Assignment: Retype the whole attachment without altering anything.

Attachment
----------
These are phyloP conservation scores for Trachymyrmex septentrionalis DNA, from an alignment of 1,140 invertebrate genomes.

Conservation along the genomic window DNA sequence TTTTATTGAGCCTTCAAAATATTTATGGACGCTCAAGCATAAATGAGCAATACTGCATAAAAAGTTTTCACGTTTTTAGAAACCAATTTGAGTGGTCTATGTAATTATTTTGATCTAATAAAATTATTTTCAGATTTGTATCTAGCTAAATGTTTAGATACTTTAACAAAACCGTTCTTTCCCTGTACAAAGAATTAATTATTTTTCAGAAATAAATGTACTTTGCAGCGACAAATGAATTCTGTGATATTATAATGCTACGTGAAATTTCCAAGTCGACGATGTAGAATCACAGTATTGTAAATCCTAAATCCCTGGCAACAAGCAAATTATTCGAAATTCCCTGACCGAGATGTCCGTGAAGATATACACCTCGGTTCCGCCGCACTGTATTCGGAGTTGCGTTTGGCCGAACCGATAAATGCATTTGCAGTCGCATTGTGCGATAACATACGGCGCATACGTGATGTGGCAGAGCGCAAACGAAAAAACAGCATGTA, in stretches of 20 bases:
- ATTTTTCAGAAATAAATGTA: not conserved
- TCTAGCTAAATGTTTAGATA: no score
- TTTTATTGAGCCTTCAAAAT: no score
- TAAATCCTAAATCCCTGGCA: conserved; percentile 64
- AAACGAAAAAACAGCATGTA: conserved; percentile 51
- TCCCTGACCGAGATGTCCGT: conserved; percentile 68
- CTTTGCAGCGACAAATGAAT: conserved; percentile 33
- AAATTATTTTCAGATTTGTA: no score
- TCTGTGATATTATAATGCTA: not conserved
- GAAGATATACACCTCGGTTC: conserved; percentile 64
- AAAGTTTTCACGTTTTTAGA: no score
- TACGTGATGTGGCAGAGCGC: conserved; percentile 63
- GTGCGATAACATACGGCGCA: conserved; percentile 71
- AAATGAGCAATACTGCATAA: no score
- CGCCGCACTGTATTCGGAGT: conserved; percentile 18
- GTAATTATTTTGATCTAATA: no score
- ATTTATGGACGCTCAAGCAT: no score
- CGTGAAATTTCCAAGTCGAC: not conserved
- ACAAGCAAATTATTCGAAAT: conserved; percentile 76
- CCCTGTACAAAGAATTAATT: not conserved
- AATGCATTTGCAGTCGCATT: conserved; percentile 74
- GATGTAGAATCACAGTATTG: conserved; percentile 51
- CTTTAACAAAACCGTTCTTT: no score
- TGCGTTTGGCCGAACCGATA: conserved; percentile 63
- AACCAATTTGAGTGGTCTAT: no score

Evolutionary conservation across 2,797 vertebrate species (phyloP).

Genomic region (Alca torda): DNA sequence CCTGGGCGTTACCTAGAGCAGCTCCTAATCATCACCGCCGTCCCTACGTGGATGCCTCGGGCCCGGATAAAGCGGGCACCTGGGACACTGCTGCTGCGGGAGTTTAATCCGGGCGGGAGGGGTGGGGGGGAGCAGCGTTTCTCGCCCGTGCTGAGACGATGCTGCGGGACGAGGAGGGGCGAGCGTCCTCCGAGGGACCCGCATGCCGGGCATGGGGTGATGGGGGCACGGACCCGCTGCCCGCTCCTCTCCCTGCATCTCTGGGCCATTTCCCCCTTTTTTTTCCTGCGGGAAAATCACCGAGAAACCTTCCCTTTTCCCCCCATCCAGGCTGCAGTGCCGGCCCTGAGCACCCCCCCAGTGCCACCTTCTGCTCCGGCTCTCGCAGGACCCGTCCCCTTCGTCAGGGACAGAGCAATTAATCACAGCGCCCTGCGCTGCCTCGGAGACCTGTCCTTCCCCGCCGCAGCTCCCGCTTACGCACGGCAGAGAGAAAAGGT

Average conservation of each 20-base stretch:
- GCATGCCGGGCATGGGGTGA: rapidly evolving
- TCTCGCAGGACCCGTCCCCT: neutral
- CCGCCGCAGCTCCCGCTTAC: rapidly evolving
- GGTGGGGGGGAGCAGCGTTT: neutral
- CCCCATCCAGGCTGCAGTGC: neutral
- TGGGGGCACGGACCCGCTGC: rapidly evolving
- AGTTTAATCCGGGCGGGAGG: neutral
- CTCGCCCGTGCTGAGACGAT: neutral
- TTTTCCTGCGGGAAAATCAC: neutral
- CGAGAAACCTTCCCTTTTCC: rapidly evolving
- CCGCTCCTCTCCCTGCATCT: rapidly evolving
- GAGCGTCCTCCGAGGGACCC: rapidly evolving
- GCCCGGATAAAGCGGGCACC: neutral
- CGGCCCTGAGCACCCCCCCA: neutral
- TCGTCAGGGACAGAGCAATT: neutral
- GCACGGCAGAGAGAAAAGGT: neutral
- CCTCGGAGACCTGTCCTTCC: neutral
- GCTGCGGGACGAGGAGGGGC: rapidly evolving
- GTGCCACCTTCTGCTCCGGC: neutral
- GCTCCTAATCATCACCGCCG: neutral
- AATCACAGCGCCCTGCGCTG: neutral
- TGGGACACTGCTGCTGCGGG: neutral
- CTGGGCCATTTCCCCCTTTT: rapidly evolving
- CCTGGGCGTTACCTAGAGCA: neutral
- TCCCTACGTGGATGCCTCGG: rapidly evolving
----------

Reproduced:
These are phyloP conservation scores for Trachymyrmex septentrionalis DNA, from an alignment of 1,140 invertebrate genomes.

Conservation along the genomic window DNA sequence TTTTATTGAGCCTTCAAAATATTTATGGACGCTCAAGCATAAATGAGCAATACTGCATAAAAAGTTTTCACGTTTTTAGAAACCAATTTGAGTGGTCTATGTAATTATTTTGATCTAATAAAATTATTTTCAGATTTGTATCTAGCTAAATGTTTAGATACTTTAACAAAACCGTTCTTTCCCTGTACAAAGAATTAATTATTTTTCAGAAATAAATGTACTTTGCAGCGACAAATGAATTCTGTGATATTATAATGCTACGTGAAATTTCCAAGTCGACGATGTAGAATCACAGTATTGTAAATCCTAAATCCCTGGCAACAAGCAAATTATTCGAAATTCCCTGACCGAGATGTCCGTGAAGATATACACCTCGGTTCCGCCGCACTGTATTCGGAGTTGCGTTTGGCCGAACCGATAAATGCATTTGCAGTCGCATTGTGCGATAACATACGGCGCATACGTGATGTGGCAGAGCGCAAACGAAAAAACAGCATGTA, in stretches of 20 bases:
- ATTTTTCAGAAATAAATGTA: not conserved
- TCTAGCTAAATGTTTAGATA: no score
- TTTTATTGAGCCTTCAAAAT: no score
- TAAATCCTAAATCCCTGGCA: conserved; percentile 64
- AAACGAAAAAACAGCATGTA: conserved; percentile 51
- TCCCTGACCGAGATGTCCGT: conserved; percentile 68
- CTTTGCAGCGACAAATGAAT: conserved; percentile 33
- AAATTATTTTCAGATTTGTA: no score
- TCTGTGATATTATAATGCTA: not conserved
- GAAGATATACACCTCGGTTC: conserved; percentile 64
- AAAGTTTTCACGTTTTTAGA: no score
- TACGTGATGTGGCAGAGCGC: conserved; percentile 63
- GTGCGATAACATACGGCGCA: conserved; percentile 71
- AAATGAGCAATACTGCATAA: no score
- CGCCGCACTGTATTCGGAGT: conserved; percentile 18
- GTAATTATTTTGATCTAATA: no score
- ATTTATGGACGCTCAAGCAT: no score
- CGTGAAATTTCCAAGTCGAC: not conserved
- ACAAGCAAATTATTCGAAAT: conserved; percentile 76
- CCCTGTACAAAGAATTAATT: not conserved
- AATGCATTTGCAGTCGCATT: conserved; percentile 74
- GATGTAGAATCACAGTATTG: conserved; percentile 51
- CTTTAACAAAACCGTTCTTT: no score
- TGCGTTTGGCCGAACCGATA: conserved; percentile 63
- AACCAATTTGAGTGGTCTAT: no score

Evolutionary conservation across 2,797 vertebrate species (phyloP).

Genomic region (Alca torda): DNA sequence CCTGGGCGTTACCTAGAGCAGCTCCTAATCATCACCGCCGTCCCTACGTGGATGCCTCGGGCCCGGATAAAGCGGGCACCTGGGACACTGCTGCTGCGGGAGTTTAATCCGGGCGGGAGGGGTGGGGGGGAGCAGCGTTTCTCGCCCGTGCTGAGACGATGCTGCGGGACGAGGAGGGGCGAGCGTCCTCCGAGGGACCCGCATGCCGGGCATGGGGTGATGGGGGCACGGACCCGCTGCCCGCTCCTCTCCCTGCATCTCTGGGCCATTTCCCCCTTTTTTTTCCTGCGGGAAAATCACCGAGAAACCTTCCCTTTTCCCCCCATCCAGGCTGCAGTGCCGGCCCTGAGCACCCCCCCAGTGCCACCTTCTGCTCCGGCTCTCGCAGGACCCGTCCCCTTCGTCAGGGACAGAGCAATTAATCACAGCGCCCTGCGCTGCCTCGGAGACCTGTCCTTCCCCGCCGCAGCTCCCGCTTACGCACGGCAGAGAGAAAAGGT

Average conservation of each 20-base stretch:
- GCATGCCGGGCATGGGGTGA: rapidly evolving
- TCTCGCAGGACCCGTCCCCT: neutral
- CCGCCGCAGCTCCCGCTTAC: rapidly evolving
- GGTGGGGGGGAGCAGCGTTT: neutral
- CCCCATCCAGGCTGCAGTGC: neutral
- TGGGGGCACGGACCCGCTGC: rapidly evolving
- AGTTTAATCCGGGCGGGAGG: neutral
- CTCGCCCGTGCTGAGACGAT: neutral
- TTTTCCTGCGGGAAAATCAC: neutral
- CGAGAAACCTTCCCTTTTCC: rapidly evolving
- CCGCTCCTCTCCCTGCATCT: rapidly evolving
- GAGCGTCCTCCGAGGGACCC: rapidly evolving
- GCCCGGATAAAGCGGGCACC: neutral
- CGGCCCTGAGCACCCCCCCA: neutral
- TCGTCAGGGACAGAGCAATT: neutral
- GCACGGCAGAGAGAAAAGGT: neutral
- CCTCGGAGACCTGTCCTTCC: neutral
- GCTGCGGGACGAGGAGGGGC: rapidly evolving
- GTGCCACCTTCTGCTCCGGC: neutral
- GCTCCTAATCATCACCGCCG: neutral
- AATCACAGCGCCCTGCGCTG: neutral
- TGGGACACTGCTGCTGCGGG: neutral
- CTGGGCCATTTCCCCCTTTT: rapidly evolving
- CCTGGGCGTTACCTAGAGCA: neutral
- TCCCTACGTGGATGCCTCGG: rapidly evolving